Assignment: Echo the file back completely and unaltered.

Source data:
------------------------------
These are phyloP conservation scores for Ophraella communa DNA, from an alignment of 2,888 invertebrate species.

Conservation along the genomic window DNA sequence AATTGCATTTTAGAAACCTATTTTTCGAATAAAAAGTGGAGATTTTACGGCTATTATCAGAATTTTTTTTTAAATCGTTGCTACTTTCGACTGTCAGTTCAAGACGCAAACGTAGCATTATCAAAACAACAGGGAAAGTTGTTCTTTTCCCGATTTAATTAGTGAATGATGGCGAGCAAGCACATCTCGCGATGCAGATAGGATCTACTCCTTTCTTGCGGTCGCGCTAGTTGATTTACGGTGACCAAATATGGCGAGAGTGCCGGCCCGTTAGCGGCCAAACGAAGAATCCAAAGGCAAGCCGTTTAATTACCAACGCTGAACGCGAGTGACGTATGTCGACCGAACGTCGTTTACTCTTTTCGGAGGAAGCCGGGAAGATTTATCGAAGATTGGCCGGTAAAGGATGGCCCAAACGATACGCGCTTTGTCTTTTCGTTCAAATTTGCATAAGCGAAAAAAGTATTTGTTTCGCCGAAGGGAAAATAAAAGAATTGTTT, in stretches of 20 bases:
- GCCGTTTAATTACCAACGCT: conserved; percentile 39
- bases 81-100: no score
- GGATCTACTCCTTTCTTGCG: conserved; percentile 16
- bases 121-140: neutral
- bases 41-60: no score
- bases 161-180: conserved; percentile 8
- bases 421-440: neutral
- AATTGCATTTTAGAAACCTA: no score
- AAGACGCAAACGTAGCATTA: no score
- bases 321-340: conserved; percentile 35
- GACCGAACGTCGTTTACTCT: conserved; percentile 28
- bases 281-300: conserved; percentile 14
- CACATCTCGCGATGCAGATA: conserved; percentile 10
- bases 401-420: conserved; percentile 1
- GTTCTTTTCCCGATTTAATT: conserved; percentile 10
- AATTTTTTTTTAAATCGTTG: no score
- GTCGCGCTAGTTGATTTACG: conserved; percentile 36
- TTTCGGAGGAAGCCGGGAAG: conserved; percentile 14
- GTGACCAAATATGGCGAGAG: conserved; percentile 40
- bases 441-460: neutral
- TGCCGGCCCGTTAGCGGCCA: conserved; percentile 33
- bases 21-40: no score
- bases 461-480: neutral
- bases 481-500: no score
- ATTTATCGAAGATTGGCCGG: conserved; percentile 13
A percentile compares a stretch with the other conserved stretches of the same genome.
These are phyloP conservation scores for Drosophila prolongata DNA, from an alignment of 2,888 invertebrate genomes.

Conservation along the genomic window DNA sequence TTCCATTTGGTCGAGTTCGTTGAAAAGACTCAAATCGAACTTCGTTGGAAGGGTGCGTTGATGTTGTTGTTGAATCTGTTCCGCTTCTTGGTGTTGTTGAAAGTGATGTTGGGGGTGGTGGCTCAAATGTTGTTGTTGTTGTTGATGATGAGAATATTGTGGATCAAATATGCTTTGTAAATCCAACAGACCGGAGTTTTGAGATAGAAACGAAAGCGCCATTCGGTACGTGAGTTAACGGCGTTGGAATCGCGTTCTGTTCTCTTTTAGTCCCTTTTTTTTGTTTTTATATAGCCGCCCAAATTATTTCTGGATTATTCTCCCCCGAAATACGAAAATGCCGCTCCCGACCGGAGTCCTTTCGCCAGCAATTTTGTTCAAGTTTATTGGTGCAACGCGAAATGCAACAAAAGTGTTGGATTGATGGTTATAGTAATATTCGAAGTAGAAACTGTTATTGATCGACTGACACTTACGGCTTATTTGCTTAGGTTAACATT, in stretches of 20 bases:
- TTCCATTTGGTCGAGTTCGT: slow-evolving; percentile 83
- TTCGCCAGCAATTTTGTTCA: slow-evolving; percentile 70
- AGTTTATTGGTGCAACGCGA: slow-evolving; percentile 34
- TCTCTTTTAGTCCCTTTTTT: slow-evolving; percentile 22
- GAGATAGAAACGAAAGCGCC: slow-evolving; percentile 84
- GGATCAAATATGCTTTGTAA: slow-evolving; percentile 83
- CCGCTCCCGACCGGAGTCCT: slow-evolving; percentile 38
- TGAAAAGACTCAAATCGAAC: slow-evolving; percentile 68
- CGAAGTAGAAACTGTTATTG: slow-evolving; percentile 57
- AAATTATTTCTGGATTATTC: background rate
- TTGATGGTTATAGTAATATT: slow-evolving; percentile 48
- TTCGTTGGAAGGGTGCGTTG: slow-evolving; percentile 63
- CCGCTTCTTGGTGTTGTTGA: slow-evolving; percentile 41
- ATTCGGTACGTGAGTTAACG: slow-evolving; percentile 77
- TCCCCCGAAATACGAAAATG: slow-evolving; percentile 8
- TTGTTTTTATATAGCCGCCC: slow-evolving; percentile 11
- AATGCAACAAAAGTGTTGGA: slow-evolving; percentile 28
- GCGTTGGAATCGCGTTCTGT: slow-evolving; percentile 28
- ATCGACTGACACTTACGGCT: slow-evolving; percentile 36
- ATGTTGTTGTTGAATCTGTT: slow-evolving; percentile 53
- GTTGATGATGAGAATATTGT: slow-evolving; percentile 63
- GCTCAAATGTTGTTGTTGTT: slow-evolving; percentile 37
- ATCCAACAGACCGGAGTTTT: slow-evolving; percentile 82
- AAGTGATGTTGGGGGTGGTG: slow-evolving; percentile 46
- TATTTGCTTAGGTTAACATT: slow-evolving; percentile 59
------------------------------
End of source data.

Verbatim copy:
These are phyloP conservation scores for Ophraella communa DNA, from an alignment of 2,888 invertebrate species.

Conservation along the genomic window DNA sequence AATTGCATTTTAGAAACCTATTTTTCGAATAAAAAGTGGAGATTTTACGGCTATTATCAGAATTTTTTTTTAAATCGTTGCTACTTTCGACTGTCAGTTCAAGACGCAAACGTAGCATTATCAAAACAACAGGGAAAGTTGTTCTTTTCCCGATTTAATTAGTGAATGATGGCGAGCAAGCACATCTCGCGATGCAGATAGGATCTACTCCTTTCTTGCGGTCGCGCTAGTTGATTTACGGTGACCAAATATGGCGAGAGTGCCGGCCCGTTAGCGGCCAAACGAAGAATCCAAAGGCAAGCCGTTTAATTACCAACGCTGAACGCGAGTGACGTATGTCGACCGAACGTCGTTTACTCTTTTCGGAGGAAGCCGGGAAGATTTATCGAAGATTGGCCGGTAAAGGATGGCCCAAACGATACGCGCTTTGTCTTTTCGTTCAAATTTGCATAAGCGAAAAAAGTATTTGTTTCGCCGAAGGGAAAATAAAAGAATTGTTT, in stretches of 20 bases:
- GCCGTTTAATTACCAACGCT: conserved; percentile 39
- bases 81-100: no score
- GGATCTACTCCTTTCTTGCG: conserved; percentile 16
- bases 121-140: neutral
- bases 41-60: no score
- bases 161-180: conserved; percentile 8
- bases 421-440: neutral
- AATTGCATTTTAGAAACCTA: no score
- AAGACGCAAACGTAGCATTA: no score
- bases 321-340: conserved; percentile 35
- GACCGAACGTCGTTTACTCT: conserved; percentile 28
- bases 281-300: conserved; percentile 14
- CACATCTCGCGATGCAGATA: conserved; percentile 10
- bases 401-420: conserved; percentile 1
- GTTCTTTTCCCGATTTAATT: conserved; percentile 10
- AATTTTTTTTTAAATCGTTG: no score
- GTCGCGCTAGTTGATTTACG: conserved; percentile 36
- TTTCGGAGGAAGCCGGGAAG: conserved; percentile 14
- GTGACCAAATATGGCGAGAG: conserved; percentile 40
- bases 441-460: neutral
- TGCCGGCCCGTTAGCGGCCA: conserved; percentile 33
- bases 21-40: no score
- bases 461-480: neutral
- bases 481-500: no score
- ATTTATCGAAGATTGGCCGG: conserved; percentile 13
A percentile compares a stretch with the other conserved stretches of the same genome.
These are phyloP conservation scores for Drosophila prolongata DNA, from an alignment of 2,888 invertebrate genomes.

Conservation along the genomic window DNA sequence TTCCATTTGGTCGAGTTCGTTGAAAAGACTCAAATCGAACTTCGTTGGAAGGGTGCGTTGATGTTGTTGTTGAATCTGTTCCGCTTCTTGGTGTTGTTGAAAGTGATGTTGGGGGTGGTGGCTCAAATGTTGTTGTTGTTGTTGATGATGAGAATATTGTGGATCAAATATGCTTTGTAAATCCAACAGACCGGAGTTTTGAGATAGAAACGAAAGCGCCATTCGGTACGTGAGTTAACGGCGTTGGAATCGCGTTCTGTTCTCTTTTAGTCCCTTTTTTTTGTTTTTATATAGCCGCCCAAATTATTTCTGGATTATTCTCCCCCGAAATACGAAAATGCCGCTCCCGACCGGAGTCCTTTCGCCAGCAATTTTGTTCAAGTTTATTGGTGCAACGCGAAATGCAACAAAAGTGTTGGATTGATGGTTATAGTAATATTCGAAGTAGAAACTGTTATTGATCGACTGACACTTACGGCTTATTTGCTTAGGTTAACATT, in stretches of 20 bases:
- TTCCATTTGGTCGAGTTCGT: slow-evolving; percentile 83
- TTCGCCAGCAATTTTGTTCA: slow-evolving; percentile 70
- AGTTTATTGGTGCAACGCGA: slow-evolving; percentile 34
- TCTCTTTTAGTCCCTTTTTT: slow-evolving; percentile 22
- GAGATAGAAACGAAAGCGCC: slow-evolving; percentile 84
- GGATCAAATATGCTTTGTAA: slow-evolving; percentile 83
- CCGCTCCCGACCGGAGTCCT: slow-evolving; percentile 38
- TGAAAAGACTCAAATCGAAC: slow-evolving; percentile 68
- CGAAGTAGAAACTGTTATTG: slow-evolving; percentile 57
- AAATTATTTCTGGATTATTC: background rate
- TTGATGGTTATAGTAATATT: slow-evolving; percentile 48
- TTCGTTGGAAGGGTGCGTTG: slow-evolving; percentile 63
- CCGCTTCTTGGTGTTGTTGA: slow-evolving; percentile 41
- ATTCGGTACGTGAGTTAACG: slow-evolving; percentile 77
- TCCCCCGAAATACGAAAATG: slow-evolving; percentile 8
- TTGTTTTTATATAGCCGCCC: slow-evolving; percentile 11
- AATGCAACAAAAGTGTTGGA: slow-evolving; percentile 28
- GCGTTGGAATCGCGTTCTGT: slow-evolving; percentile 28
- ATCGACTGACACTTACGGCT: slow-evolving; percentile 36
- ATGTTGTTGTTGAATCTGTT: slow-evolving; percentile 53
- GTTGATGATGAGAATATTGT: slow-evolving; percentile 63
- GCTCAAATGTTGTTGTTGTT: slow-evolving; percentile 37
- ATCCAACAGACCGGAGTTTT: slow-evolving; percentile 82
- AAGTGATGTTGGGGGTGGTG: slow-evolving; percentile 46
- TATTTGCTTAGGTTAACATT: slow-evolving; percentile 59